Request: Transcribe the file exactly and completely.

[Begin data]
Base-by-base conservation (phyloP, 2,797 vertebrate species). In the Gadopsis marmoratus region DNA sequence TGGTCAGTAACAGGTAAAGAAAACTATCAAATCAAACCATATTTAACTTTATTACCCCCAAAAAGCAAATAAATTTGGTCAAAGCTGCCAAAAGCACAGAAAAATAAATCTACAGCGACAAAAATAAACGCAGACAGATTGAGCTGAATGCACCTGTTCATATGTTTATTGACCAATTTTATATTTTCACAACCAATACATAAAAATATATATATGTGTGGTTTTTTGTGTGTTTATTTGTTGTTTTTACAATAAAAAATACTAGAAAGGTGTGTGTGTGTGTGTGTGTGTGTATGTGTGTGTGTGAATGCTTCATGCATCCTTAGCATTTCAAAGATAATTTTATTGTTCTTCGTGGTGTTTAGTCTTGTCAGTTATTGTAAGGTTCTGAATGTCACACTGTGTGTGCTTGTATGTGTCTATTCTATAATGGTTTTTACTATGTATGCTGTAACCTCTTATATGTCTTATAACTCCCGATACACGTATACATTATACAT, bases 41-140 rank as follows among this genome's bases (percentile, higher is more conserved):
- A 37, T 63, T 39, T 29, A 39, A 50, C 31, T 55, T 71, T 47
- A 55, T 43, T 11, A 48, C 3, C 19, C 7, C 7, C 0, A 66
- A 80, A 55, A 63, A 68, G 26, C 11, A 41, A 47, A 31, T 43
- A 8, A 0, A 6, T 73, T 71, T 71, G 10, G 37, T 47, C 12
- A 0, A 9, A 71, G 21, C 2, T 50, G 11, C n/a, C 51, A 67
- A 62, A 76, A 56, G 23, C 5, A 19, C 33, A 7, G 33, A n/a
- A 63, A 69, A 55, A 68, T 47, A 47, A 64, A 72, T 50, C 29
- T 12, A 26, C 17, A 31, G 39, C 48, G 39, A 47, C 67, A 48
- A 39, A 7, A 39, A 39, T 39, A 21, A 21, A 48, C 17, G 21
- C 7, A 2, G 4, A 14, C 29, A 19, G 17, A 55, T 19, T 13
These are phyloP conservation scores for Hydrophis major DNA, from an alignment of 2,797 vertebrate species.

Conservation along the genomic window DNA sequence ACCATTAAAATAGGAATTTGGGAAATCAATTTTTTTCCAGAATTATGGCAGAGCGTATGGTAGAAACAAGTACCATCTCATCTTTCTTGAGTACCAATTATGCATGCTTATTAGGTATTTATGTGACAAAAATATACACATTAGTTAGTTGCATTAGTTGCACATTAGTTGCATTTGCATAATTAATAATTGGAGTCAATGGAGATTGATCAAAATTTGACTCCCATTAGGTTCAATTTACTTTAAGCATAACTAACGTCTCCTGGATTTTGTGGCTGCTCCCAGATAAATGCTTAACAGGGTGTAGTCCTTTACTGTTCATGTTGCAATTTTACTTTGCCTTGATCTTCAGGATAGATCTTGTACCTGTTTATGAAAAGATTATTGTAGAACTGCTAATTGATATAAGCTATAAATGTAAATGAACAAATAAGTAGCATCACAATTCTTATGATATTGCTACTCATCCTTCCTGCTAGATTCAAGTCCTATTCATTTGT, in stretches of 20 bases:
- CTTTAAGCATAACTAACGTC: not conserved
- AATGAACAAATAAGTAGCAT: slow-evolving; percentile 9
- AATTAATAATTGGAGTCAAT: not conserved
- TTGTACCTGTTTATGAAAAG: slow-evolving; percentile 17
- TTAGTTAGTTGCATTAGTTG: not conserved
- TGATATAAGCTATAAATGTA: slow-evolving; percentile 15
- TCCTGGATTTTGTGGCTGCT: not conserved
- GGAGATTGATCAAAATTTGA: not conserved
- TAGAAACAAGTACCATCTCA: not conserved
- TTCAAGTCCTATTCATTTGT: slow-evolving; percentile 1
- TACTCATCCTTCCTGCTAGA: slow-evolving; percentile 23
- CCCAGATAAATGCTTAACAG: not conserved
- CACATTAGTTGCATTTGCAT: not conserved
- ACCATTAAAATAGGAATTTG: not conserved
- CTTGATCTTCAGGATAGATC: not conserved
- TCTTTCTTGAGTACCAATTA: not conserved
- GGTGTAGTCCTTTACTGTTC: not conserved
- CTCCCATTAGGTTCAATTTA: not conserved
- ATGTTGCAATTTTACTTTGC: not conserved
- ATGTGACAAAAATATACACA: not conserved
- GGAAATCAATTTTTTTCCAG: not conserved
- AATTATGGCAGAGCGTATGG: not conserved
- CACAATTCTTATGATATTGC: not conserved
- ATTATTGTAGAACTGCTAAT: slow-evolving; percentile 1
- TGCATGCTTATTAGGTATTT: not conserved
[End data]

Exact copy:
Base-by-base conservation (phyloP, 2,797 vertebrate species). In the Gadopsis marmoratus region DNA sequence TGGTCAGTAACAGGTAAAGAAAACTATCAAATCAAACCATATTTAACTTTATTACCCCCAAAAAGCAAATAAATTTGGTCAAAGCTGCCAAAAGCACAGAAAAATAAATCTACAGCGACAAAAATAAACGCAGACAGATTGAGCTGAATGCACCTGTTCATATGTTTATTGACCAATTTTATATTTTCACAACCAATACATAAAAATATATATATGTGTGGTTTTTTGTGTGTTTATTTGTTGTTTTTACAATAAAAAATACTAGAAAGGTGTGTGTGTGTGTGTGTGTGTGTATGTGTGTGTGTGAATGCTTCATGCATCCTTAGCATTTCAAAGATAATTTTATTGTTCTTCGTGGTGTTTAGTCTTGTCAGTTATTGTAAGGTTCTGAATGTCACACTGTGTGTGCTTGTATGTGTCTATTCTATAATGGTTTTTACTATGTATGCTGTAACCTCTTATATGTCTTATAACTCCCGATACACGTATACATTATACAT, bases 41-140 rank as follows among this genome's bases (percentile, higher is more conserved):
- A 37, T 63, T 39, T 29, A 39, A 50, C 31, T 55, T 71, T 47
- A 55, T 43, T 11, A 48, C 3, C 19, C 7, C 7, C 0, A 66
- A 80, A 55, A 63, A 68, G 26, C 11, A 41, A 47, A 31, T 43
- A 8, A 0, A 6, T 73, T 71, T 71, G 10, G 37, T 47, C 12
- A 0, A 9, A 71, G 21, C 2, T 50, G 11, C n/a, C 51, A 67
- A 62, A 76, A 56, G 23, C 5, A 19, C 33, A 7, G 33, A n/a
- A 63, A 69, A 55, A 68, T 47, A 47, A 64, A 72, T 50, C 29
- T 12, A 26, C 17, A 31, G 39, C 48, G 39, A 47, C 67, A 48
- A 39, A 7, A 39, A 39, T 39, A 21, A 21, A 48, C 17, G 21
- C 7, A 2, G 4, A 14, C 29, A 19, G 17, A 55, T 19, T 13
These are phyloP conservation scores for Hydrophis major DNA, from an alignment of 2,797 vertebrate species.

Conservation along the genomic window DNA sequence ACCATTAAAATAGGAATTTGGGAAATCAATTTTTTTCCAGAATTATGGCAGAGCGTATGGTAGAAACAAGTACCATCTCATCTTTCTTGAGTACCAATTATGCATGCTTATTAGGTATTTATGTGACAAAAATATACACATTAGTTAGTTGCATTAGTTGCACATTAGTTGCATTTGCATAATTAATAATTGGAGTCAATGGAGATTGATCAAAATTTGACTCCCATTAGGTTCAATTTACTTTAAGCATAACTAACGTCTCCTGGATTTTGTGGCTGCTCCCAGATAAATGCTTAACAGGGTGTAGTCCTTTACTGTTCATGTTGCAATTTTACTTTGCCTTGATCTTCAGGATAGATCTTGTACCTGTTTATGAAAAGATTATTGTAGAACTGCTAATTGATATAAGCTATAAATGTAAATGAACAAATAAGTAGCATCACAATTCTTATGATATTGCTACTCATCCTTCCTGCTAGATTCAAGTCCTATTCATTTGT, in stretches of 20 bases:
- CTTTAAGCATAACTAACGTC: not conserved
- AATGAACAAATAAGTAGCAT: slow-evolving; percentile 9
- AATTAATAATTGGAGTCAAT: not conserved
- TTGTACCTGTTTATGAAAAG: slow-evolving; percentile 17
- TTAGTTAGTTGCATTAGTTG: not conserved
- TGATATAAGCTATAAATGTA: slow-evolving; percentile 15
- TCCTGGATTTTGTGGCTGCT: not conserved
- GGAGATTGATCAAAATTTGA: not conserved
- TAGAAACAAGTACCATCTCA: not conserved
- TTCAAGTCCTATTCATTTGT: slow-evolving; percentile 1
- TACTCATCCTTCCTGCTAGA: slow-evolving; percentile 23
- CCCAGATAAATGCTTAACAG: not conserved
- CACATTAGTTGCATTTGCAT: not conserved
- ACCATTAAAATAGGAATTTG: not conserved
- CTTGATCTTCAGGATAGATC: not conserved
- TCTTTCTTGAGTACCAATTA: not conserved
- GGTGTAGTCCTTTACTGTTC: not conserved
- CTCCCATTAGGTTCAATTTA: not conserved
- ATGTTGCAATTTTACTTTGC: not conserved
- ATGTGACAAAAATATACACA: not conserved
- GGAAATCAATTTTTTTCCAG: not conserved
- AATTATGGCAGAGCGTATGG: not conserved
- CACAATTCTTATGATATTGC: not conserved
- ATTATTGTAGAACTGCTAAT: slow-evolving; percentile 1
- TGCATGCTTATTAGGTATTT: not conserved